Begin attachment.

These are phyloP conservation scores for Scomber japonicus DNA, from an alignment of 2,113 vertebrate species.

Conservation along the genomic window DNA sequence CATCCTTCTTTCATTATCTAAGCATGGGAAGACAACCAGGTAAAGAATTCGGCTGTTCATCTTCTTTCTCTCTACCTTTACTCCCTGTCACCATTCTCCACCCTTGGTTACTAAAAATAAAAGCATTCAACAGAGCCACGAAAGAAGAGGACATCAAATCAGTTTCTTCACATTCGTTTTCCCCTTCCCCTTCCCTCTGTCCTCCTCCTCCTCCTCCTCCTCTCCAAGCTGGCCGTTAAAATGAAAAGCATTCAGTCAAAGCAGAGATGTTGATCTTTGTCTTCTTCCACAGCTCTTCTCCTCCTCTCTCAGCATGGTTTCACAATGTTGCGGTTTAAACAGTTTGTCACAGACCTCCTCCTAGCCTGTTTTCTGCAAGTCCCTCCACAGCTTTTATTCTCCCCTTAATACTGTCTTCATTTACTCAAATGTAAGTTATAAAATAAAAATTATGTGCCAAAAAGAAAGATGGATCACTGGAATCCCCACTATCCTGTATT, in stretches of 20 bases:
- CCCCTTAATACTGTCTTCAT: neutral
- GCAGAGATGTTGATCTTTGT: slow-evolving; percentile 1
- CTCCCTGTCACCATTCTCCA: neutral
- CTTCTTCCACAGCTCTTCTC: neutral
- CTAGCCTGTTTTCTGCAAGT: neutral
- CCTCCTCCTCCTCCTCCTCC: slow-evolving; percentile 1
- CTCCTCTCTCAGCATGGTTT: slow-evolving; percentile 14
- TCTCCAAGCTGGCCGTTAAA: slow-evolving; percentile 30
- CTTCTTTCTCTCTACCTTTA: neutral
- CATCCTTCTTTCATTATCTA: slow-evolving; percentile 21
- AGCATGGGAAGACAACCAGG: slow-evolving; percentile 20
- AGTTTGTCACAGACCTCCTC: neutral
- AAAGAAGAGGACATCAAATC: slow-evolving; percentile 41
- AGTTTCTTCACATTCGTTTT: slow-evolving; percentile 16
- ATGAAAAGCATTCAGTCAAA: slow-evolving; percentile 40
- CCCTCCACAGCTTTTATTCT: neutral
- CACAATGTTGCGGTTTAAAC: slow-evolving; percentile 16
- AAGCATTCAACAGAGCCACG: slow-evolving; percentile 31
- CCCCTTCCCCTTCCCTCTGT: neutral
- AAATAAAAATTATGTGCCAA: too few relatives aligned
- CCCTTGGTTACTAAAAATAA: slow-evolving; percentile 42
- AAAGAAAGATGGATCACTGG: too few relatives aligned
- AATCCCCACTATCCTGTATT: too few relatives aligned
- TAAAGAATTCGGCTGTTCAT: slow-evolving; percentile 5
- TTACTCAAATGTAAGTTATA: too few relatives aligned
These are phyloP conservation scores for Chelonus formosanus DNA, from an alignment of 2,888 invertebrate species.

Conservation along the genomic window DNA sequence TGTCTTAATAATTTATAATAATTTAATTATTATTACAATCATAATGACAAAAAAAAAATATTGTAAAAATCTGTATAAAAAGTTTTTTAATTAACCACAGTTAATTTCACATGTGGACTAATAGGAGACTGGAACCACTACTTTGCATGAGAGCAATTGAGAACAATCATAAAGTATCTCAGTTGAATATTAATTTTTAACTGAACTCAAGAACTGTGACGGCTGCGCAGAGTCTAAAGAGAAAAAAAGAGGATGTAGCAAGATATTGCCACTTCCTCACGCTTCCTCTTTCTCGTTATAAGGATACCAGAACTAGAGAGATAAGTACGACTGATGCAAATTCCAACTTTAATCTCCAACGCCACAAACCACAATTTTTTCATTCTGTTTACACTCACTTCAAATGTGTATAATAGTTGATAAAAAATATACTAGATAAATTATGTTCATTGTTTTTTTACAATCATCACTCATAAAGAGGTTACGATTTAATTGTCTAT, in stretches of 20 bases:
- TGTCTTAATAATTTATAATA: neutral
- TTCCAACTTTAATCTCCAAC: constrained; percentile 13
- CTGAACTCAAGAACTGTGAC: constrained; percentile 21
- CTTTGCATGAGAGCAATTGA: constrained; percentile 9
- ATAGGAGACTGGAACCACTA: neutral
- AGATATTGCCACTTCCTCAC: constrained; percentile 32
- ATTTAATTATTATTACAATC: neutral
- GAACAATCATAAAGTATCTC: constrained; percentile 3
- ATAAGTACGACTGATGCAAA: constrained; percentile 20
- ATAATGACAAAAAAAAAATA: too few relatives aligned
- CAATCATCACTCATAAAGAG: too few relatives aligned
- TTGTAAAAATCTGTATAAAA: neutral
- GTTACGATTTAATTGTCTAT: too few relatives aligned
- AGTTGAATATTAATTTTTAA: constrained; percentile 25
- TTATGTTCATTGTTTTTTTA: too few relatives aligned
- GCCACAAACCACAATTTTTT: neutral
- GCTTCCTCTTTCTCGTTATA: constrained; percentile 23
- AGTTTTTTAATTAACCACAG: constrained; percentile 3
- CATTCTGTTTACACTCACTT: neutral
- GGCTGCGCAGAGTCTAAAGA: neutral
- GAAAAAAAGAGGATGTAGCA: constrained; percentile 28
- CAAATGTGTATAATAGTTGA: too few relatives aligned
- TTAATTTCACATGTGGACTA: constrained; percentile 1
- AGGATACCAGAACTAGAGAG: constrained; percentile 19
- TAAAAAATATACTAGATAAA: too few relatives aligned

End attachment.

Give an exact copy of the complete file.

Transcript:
These are phyloP conservation scores for Scomber japonicus DNA, from an alignment of 2,113 vertebrate species.

Conservation along the genomic window DNA sequence CATCCTTCTTTCATTATCTAAGCATGGGAAGACAACCAGGTAAAGAATTCGGCTGTTCATCTTCTTTCTCTCTACCTTTACTCCCTGTCACCATTCTCCACCCTTGGTTACTAAAAATAAAAGCATTCAACAGAGCCACGAAAGAAGAGGACATCAAATCAGTTTCTTCACATTCGTTTTCCCCTTCCCCTTCCCTCTGTCCTCCTCCTCCTCCTCCTCCTCTCCAAGCTGGCCGTTAAAATGAAAAGCATTCAGTCAAAGCAGAGATGTTGATCTTTGTCTTCTTCCACAGCTCTTCTCCTCCTCTCTCAGCATGGTTTCACAATGTTGCGGTTTAAACAGTTTGTCACAGACCTCCTCCTAGCCTGTTTTCTGCAAGTCCCTCCACAGCTTTTATTCTCCCCTTAATACTGTCTTCATTTACTCAAATGTAAGTTATAAAATAAAAATTATGTGCCAAAAAGAAAGATGGATCACTGGAATCCCCACTATCCTGTATT, in stretches of 20 bases:
- CCCCTTAATACTGTCTTCAT: neutral
- GCAGAGATGTTGATCTTTGT: slow-evolving; percentile 1
- CTCCCTGTCACCATTCTCCA: neutral
- CTTCTTCCACAGCTCTTCTC: neutral
- CTAGCCTGTTTTCTGCAAGT: neutral
- CCTCCTCCTCCTCCTCCTCC: slow-evolving; percentile 1
- CTCCTCTCTCAGCATGGTTT: slow-evolving; percentile 14
- TCTCCAAGCTGGCCGTTAAA: slow-evolving; percentile 30
- CTTCTTTCTCTCTACCTTTA: neutral
- CATCCTTCTTTCATTATCTA: slow-evolving; percentile 21
- AGCATGGGAAGACAACCAGG: slow-evolving; percentile 20
- AGTTTGTCACAGACCTCCTC: neutral
- AAAGAAGAGGACATCAAATC: slow-evolving; percentile 41
- AGTTTCTTCACATTCGTTTT: slow-evolving; percentile 16
- ATGAAAAGCATTCAGTCAAA: slow-evolving; percentile 40
- CCCTCCACAGCTTTTATTCT: neutral
- CACAATGTTGCGGTTTAAAC: slow-evolving; percentile 16
- AAGCATTCAACAGAGCCACG: slow-evolving; percentile 31
- CCCCTTCCCCTTCCCTCTGT: neutral
- AAATAAAAATTATGTGCCAA: too few relatives aligned
- CCCTTGGTTACTAAAAATAA: slow-evolving; percentile 42
- AAAGAAAGATGGATCACTGG: too few relatives aligned
- AATCCCCACTATCCTGTATT: too few relatives aligned
- TAAAGAATTCGGCTGTTCAT: slow-evolving; percentile 5
- TTACTCAAATGTAAGTTATA: too few relatives aligned
These are phyloP conservation scores for Chelonus formosanus DNA, from an alignment of 2,888 invertebrate species.

Conservation along the genomic window DNA sequence TGTCTTAATAATTTATAATAATTTAATTATTATTACAATCATAATGACAAAAAAAAAATATTGTAAAAATCTGTATAAAAAGTTTTTTAATTAACCACAGTTAATTTCACATGTGGACTAATAGGAGACTGGAACCACTACTTTGCATGAGAGCAATTGAGAACAATCATAAAGTATCTCAGTTGAATATTAATTTTTAACTGAACTCAAGAACTGTGACGGCTGCGCAGAGTCTAAAGAGAAAAAAAGAGGATGTAGCAAGATATTGCCACTTCCTCACGCTTCCTCTTTCTCGTTATAAGGATACCAGAACTAGAGAGATAAGTACGACTGATGCAAATTCCAACTTTAATCTCCAACGCCACAAACCACAATTTTTTCATTCTGTTTACACTCACTTCAAATGTGTATAATAGTTGATAAAAAATATACTAGATAAATTATGTTCATTGTTTTTTTACAATCATCACTCATAAAGAGGTTACGATTTAATTGTCTAT, in stretches of 20 bases:
- TGTCTTAATAATTTATAATA: neutral
- TTCCAACTTTAATCTCCAAC: constrained; percentile 13
- CTGAACTCAAGAACTGTGAC: constrained; percentile 21
- CTTTGCATGAGAGCAATTGA: constrained; percentile 9
- ATAGGAGACTGGAACCACTA: neutral
- AGATATTGCCACTTCCTCAC: constrained; percentile 32
- ATTTAATTATTATTACAATC: neutral
- GAACAATCATAAAGTATCTC: constrained; percentile 3
- ATAAGTACGACTGATGCAAA: constrained; percentile 20
- ATAATGACAAAAAAAAAATA: too few relatives aligned
- CAATCATCACTCATAAAGAG: too few relatives aligned
- TTGTAAAAATCTGTATAAAA: neutral
- GTTACGATTTAATTGTCTAT: too few relatives aligned
- AGTTGAATATTAATTTTTAA: constrained; percentile 25
- TTATGTTCATTGTTTTTTTA: too few relatives aligned
- GCCACAAACCACAATTTTTT: neutral
- GCTTCCTCTTTCTCGTTATA: constrained; percentile 23
- AGTTTTTTAATTAACCACAG: constrained; percentile 3
- CATTCTGTTTACACTCACTT: neutral
- GGCTGCGCAGAGTCTAAAGA: neutral
- GAAAAAAAGAGGATGTAGCA: constrained; percentile 28
- CAAATGTGTATAATAGTTGA: too few relatives aligned
- TTAATTTCACATGTGGACTA: constrained; percentile 1
- AGGATACCAGAACTAGAGAG: constrained; percentile 19
- TAAAAAATATACTAGATAAA: too few relatives aligned